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Publication #FCS8700

Facts About Vitamin B61

Anne Kendall and Linda B. Bobroff2

Why do we need Vitamin B6?

Vitamin B6, also called pyridoxine, is a water-soluble vitamin needed to break down the protein we eat. This vitamin is used by our bodies to make important proteins, and it helps our muscles use energy. It also helps make brain chemicals that tell the systems in our bodies what to do.

What happens if we do not get enough Vitamin B6?

People who do not get enough vitamin B6 in their diets may have skin problems or anemia. More severe symptoms of deficiency include mental confusion, depression, and convulsions. The immune system may also be affected, making it more difficult to fight disease.

Vitamin B6 deficiency is rare because this vitamin is found in many common foods. Groups at risk for B6 deficiency include people with impaired kidney function or autoimmune disorders such as rheumatoid arthritis. Diseases that cause malabsorption, such as celiac disease, Crohn’s disease, or ulcerative colitis, can also increase risk for a B6 deficiency. Heavy alcohol use and use of certain medications, such as cycloserine, anti-epileptic medications, and theophylline, can cause low levels of B6 in the blood.

Figure 1. 

Fortified breakfast cereals are one of the best sources of vitamin B6.



[Click thumbnail to enlarge.]

How much Vitamin B6 do we need?

Table 1 lists the Recommended Dietary Allowance (RDA) of vitamin B6 for adults. Older adults need slightly more vitamin B6 in their diets. Women who are pregnant or breastfeeding also have higher vitamin B6 needs.

How can we get enough Vitamin B6?

One of the best sources of vitamin B6 in the diets in the United States is fortified ready-to-eat cereal. Look for the word “pyridoxine” in the ingredient list on the Nutrition Facts label to see if vitamin B6 has been added.

Other rich sources of vitamin B6 are beef liver and other organ meats. Good sources include meat, fish, and poultry, and starchy vegetables such as potatoes, plantains, and winter squash.

What about supplements?

Most multivitamins include vitamin B6. However, most people in the United States get plenty of vitamin B6 from their diet, making additional supplements unnecessary.

How much is too much?

No problems are known from eating large amounts of vitamin B6 in foods. However, taking large doses of vitamin B6 in supplements can cause nerve damage. This can be so severe that walking is impossible. Nerve damage from excess vitamin B6 can be permanent. If you take a supplement, do not take more than 100%–150% of the Daily Value for vitamin B6 per day. Keep your total vitamin B6 intake less than 100 mg/day from food and supplements combined.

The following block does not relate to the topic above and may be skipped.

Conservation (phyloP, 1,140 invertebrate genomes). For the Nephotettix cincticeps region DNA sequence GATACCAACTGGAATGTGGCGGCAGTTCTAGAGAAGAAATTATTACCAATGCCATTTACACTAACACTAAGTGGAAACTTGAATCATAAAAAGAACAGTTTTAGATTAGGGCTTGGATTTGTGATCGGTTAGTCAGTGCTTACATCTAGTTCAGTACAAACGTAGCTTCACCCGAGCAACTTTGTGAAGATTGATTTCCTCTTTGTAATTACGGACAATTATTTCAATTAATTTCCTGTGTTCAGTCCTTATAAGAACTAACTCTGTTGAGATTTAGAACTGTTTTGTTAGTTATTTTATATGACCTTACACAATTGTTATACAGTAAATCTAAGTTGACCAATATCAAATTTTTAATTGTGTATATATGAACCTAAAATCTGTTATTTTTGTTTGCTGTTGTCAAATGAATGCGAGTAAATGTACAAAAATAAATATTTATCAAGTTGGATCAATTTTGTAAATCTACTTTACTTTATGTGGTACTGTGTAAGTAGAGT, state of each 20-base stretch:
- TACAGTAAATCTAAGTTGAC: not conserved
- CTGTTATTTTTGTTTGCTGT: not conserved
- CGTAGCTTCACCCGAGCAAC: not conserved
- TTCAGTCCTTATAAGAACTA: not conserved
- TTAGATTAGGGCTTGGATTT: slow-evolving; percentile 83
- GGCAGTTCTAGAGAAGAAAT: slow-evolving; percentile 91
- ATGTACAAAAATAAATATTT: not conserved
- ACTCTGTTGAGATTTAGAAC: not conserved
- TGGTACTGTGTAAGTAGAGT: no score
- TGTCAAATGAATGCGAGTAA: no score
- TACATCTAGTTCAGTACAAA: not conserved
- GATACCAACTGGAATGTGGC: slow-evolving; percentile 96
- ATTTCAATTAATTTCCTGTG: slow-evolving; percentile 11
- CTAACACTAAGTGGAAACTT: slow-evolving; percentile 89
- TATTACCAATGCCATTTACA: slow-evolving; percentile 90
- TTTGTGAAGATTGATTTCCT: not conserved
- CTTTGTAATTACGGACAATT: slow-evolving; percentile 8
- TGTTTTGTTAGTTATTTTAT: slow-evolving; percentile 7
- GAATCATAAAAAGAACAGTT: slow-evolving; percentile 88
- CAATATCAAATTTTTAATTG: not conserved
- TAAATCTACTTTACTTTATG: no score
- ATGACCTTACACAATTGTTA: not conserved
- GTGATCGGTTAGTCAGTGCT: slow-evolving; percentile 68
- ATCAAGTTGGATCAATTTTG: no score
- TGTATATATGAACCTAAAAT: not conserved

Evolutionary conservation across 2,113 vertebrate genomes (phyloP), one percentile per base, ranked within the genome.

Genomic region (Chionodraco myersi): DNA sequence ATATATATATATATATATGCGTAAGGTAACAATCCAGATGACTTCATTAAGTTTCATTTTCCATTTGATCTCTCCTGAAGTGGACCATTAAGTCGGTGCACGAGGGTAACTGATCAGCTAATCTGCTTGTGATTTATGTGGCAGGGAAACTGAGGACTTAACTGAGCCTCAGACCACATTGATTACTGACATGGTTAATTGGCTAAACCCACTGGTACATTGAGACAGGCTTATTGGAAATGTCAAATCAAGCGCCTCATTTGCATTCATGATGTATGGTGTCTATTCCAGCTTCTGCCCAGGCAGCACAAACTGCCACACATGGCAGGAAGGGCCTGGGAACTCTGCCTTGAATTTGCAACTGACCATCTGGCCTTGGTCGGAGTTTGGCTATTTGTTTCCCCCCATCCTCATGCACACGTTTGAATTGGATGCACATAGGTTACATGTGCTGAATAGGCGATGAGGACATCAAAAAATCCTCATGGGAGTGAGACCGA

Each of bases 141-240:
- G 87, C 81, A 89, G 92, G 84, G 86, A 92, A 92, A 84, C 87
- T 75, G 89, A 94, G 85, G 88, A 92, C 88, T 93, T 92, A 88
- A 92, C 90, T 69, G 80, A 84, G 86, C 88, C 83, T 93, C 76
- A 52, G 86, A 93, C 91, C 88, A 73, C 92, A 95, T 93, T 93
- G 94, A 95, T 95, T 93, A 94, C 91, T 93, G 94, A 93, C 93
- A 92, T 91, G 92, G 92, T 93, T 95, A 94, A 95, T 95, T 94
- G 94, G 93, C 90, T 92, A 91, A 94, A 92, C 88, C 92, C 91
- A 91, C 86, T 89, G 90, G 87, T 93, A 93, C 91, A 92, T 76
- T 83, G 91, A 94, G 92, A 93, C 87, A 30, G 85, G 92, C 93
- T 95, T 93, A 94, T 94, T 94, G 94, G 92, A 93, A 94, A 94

Where can I get more information?

The Family and Consumer Sciences (FCS) agent at your county UF/IFAS Extension office may have more information or nutrition classes for you to attend. Also, a registered dietitian (RD) can provide reliable information.

Reliable nutrition information may be found at the following sites:


Table 1. 

Recommended dietary allowances (RDAs) for Vitamin B6. Source:

Life Stage

Amount (mg*/day)

Adults, ages 19–50


Men, ages 51+


Women, ages 51+






*mg = milligrams of vitamin B6

Table 2. 

Food sources of vitamin B6. Source: USDA Nutrient Database


Vitamin B6


Fortified cereal, 1 cup


Beef liver, cooked, 3 oz


Salmon, cooked, 3 oz


Chicken breast, cooked, 3 oz


Potato, baked, with skin, 1 medium


Beef, top sirloin, cooked, 3 oz


Banana, 1 medium


Spinach, cooked, 1 cup


Winter squash, cooked, 1 cup


oz = ounce, mg = milligrams



This document is FCS8700, one of a series of the Department of Family, Youth and Community Sciences, UF/IFAS Extension. Original publication date July 2006. Revised July 2013 and June 2017. Visit the EDIS website at


Anne Kendall, PhD, RD, LD/N, senior lecturer (retired), Food Science and Human Nutrition Department; and Linda B. Bobroff, professor, Department of Family, Youth and Community Sciences; UF/IFAS Extension, Gainesville, FL 32611.

The Institute of Food and Agricultural Sciences (IFAS) is an Equal Opportunity Institution authorized to provide research, educational information and other services only to individuals and institutions that function with non-discrimination with respect to race, creed, color, religion, age, disability, sex, sexual orientation, marital status, national origin, political opinions or affiliations. For more information on obtaining other UF/IFAS Extension publications, contact your county's UF/IFAS Extension office.

U.S. Department of Agriculture, UF/IFAS Extension Service, University of Florida, IFAS, Florida A & M University Cooperative Extension Program, and Boards of County Commissioners Cooperating. Nick T. Place, dean for UF/IFAS Extension.